The setup will next be used to present an upcoming Guildhall Symphony Orchestra concert conducted by Jessica Cottis, which will be available to watch online for one week from Saturday, Nov. 7 at

Dante has also helped ensure that in-person, performance-focused instruction and coursework continues. By using a similar Dante workflow across its multiple performance spaces, the School is able to route audio into video conferencing applications that is of high enough quality to allow collaboration.

Guildhall School embraces the many different technologies and tools used in the crafting of an audio performance and leverages Dante’s AoIP to feed into a Solid State Logic Origin analog console via SSL’s A32 Dante-enabled stagebox, which form part of a fully analog recording studio. The studio is primarily used for jazz ensembles, classical chamber, and voiceover radio workshops.

“So, for example, we can put three pianists in one large room – or in three separate rooms – and have their audio output via video conferencing to the instructor of the class,” explains Liam Halpin, Director at DataSound Consulting, the firm that integrated the system. “Those feeds can be heard by anyone on the platform, and they are all high-quality audio. That’s very important to allow an instructor to teach the class.”

Photo credit: Clive Totman

Halpin adds that with the potential for around 70 Dante devices to be in use across Guildhall’s multiple concert halls, recital rooms, and classrooms, the need for both robust management and security was important. Thus, the School turned to Dante Domain Manager network management software that enables user authentication, role-based security, and audit capabilities for Dante networks while allowing expansion of Dante systems over any network infrastructure. Domain Manager organizes a network into zones called “domains” that each have individual access requirements, making it clear to know who can access any area of the system. All activity is logged, tagged, and date-stamped so problems can be identified and solved.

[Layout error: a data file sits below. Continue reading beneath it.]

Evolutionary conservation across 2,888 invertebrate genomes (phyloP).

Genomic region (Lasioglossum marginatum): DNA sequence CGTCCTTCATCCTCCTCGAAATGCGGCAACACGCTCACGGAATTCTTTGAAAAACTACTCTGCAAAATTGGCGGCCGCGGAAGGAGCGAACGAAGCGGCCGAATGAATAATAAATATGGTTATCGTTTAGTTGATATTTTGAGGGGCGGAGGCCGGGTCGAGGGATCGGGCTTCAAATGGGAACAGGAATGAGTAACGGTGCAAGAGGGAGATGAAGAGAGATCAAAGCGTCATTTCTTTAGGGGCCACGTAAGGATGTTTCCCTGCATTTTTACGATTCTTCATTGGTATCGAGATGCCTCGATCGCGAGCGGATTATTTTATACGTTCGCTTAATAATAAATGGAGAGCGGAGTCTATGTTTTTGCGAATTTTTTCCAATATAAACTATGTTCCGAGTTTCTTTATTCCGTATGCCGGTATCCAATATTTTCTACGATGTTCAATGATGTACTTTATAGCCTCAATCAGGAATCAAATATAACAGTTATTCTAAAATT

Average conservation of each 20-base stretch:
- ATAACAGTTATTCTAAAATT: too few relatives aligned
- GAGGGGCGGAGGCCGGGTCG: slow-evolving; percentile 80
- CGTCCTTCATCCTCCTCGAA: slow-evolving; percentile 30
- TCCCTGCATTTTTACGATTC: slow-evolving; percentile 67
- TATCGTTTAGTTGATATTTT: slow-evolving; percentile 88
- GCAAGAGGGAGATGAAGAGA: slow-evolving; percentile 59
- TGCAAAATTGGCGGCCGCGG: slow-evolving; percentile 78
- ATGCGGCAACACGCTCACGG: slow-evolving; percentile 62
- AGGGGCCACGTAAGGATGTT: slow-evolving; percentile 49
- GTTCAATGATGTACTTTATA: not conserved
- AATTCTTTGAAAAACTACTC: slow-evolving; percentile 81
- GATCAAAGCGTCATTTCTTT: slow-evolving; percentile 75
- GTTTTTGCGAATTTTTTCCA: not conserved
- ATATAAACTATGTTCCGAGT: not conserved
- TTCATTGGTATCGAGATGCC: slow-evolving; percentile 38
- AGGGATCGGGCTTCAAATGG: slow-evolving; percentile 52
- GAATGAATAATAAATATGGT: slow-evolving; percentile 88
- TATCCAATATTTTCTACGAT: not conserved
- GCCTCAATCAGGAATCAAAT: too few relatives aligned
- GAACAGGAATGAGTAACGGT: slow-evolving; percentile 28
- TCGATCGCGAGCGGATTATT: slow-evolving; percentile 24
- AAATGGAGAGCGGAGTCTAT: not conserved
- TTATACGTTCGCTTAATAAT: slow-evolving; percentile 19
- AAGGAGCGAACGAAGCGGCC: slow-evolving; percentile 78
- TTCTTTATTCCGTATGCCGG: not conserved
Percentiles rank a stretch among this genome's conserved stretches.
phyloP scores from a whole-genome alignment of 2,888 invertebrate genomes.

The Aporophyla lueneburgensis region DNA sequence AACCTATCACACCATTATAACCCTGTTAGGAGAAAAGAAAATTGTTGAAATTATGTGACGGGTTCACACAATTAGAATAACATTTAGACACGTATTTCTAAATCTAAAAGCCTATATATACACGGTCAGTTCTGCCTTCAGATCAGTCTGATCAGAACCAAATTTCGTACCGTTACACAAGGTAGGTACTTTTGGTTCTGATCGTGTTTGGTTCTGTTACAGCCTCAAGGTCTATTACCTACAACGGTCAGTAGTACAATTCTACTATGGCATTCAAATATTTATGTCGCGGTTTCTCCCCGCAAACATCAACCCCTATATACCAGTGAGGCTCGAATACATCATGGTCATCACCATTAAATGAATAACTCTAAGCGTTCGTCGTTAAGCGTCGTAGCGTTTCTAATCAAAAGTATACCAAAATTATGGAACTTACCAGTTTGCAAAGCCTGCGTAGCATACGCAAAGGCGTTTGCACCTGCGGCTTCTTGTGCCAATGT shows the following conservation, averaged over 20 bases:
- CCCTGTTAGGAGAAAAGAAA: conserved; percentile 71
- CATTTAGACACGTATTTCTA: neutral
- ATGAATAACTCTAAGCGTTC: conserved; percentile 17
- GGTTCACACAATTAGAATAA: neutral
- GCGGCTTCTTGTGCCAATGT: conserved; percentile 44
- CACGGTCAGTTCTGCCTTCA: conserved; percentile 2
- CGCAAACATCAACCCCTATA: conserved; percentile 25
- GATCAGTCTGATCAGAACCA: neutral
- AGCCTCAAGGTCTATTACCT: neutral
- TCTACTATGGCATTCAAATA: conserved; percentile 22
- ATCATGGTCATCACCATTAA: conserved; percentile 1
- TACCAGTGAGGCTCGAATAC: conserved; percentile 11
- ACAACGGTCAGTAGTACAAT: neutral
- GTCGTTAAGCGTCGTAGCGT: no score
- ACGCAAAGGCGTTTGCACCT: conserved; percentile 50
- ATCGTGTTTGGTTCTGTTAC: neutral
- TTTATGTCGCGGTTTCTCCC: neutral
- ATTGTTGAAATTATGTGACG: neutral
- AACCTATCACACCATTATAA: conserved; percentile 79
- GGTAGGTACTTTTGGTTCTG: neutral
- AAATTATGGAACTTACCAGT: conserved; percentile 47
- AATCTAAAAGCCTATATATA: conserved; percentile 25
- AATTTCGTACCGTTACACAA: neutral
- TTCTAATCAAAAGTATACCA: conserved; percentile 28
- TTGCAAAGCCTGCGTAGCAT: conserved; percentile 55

Domain Manager also allows for use across multiple subnets on a single network – allowing Guildhall to keep its network infrastructure intact. “With Dante Domain Manager we can give access to students in very specific areas, and without giving them access the rest of the network,” Halpin says. “We use 10 domains to achieve the separation required, but still have a lot of shared audio channels to provide feeds of room mics and other inputs to the SSL System T. Support from Audinate EMEA throughout the project has been incredible, as always.”

Across the campus, 35 rooms are “Dante enabled” by way of 70 different devices. Those Dante-capable devices include:

Neutrik NA2-IO-DPRO & DLINE microphones (preamps and IO units)
Yamaha (CL, QL &) TF-Rack digital mixers
I/O units from both SSL and Yamaha
Multiple computers utilizing Dante Virtual Soundcard
An SSL System T broadcast platform

“We really are performing together while apart,” Hepple concludes. “Because of Dante our entire campus is now one big studio. We have 70 more live performances planned in the coming months, available to watch online for free at Everything from live music to dramatic performances will be enabled by this Dante workflow. The faculty is emotional seeing performances return. The students are excited about this technology and the creativity it can enable. And the families and friends and fans of the performers get to see performances again. It’s beautiful what we’ve been able to create with Dante.”

Audinate Dante
DataSound Consulting